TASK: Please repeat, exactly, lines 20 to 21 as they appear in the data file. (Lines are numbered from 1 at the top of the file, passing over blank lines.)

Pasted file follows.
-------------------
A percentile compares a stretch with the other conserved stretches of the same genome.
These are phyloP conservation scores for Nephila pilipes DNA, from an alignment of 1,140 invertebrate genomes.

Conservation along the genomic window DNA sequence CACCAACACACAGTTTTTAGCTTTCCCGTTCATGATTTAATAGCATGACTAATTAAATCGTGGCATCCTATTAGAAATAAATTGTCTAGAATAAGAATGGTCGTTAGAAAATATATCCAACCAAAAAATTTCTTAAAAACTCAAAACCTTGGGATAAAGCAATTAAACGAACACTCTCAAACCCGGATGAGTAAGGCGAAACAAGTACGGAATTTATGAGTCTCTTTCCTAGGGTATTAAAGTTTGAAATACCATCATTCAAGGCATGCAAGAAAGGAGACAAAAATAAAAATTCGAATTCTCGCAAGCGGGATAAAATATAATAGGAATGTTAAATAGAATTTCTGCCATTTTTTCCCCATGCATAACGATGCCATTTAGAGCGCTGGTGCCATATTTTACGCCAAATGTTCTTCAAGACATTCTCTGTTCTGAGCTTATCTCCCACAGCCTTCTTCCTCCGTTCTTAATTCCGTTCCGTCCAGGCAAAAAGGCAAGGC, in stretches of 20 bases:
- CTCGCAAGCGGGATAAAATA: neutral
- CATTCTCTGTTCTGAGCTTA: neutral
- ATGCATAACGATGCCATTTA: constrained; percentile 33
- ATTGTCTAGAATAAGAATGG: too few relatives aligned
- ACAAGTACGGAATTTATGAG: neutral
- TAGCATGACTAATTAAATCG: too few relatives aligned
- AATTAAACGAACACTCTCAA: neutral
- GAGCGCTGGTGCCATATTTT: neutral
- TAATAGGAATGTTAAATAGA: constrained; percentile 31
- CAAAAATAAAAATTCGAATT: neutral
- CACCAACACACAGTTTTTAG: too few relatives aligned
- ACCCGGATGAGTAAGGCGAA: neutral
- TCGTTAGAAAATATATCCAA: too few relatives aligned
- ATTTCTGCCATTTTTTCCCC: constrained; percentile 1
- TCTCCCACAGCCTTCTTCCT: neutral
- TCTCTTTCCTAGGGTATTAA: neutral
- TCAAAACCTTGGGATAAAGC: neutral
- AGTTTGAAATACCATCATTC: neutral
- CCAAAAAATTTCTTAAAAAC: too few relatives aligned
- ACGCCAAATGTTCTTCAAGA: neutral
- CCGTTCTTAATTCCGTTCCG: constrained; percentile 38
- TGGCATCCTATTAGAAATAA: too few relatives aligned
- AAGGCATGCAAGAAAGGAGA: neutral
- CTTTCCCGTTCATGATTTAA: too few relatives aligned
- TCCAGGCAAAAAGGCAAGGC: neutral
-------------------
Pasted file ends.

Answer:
- TCAAAACCTTGGGATAAAGC: neutral
- AGTTTGAAATACCATCATTC: neutral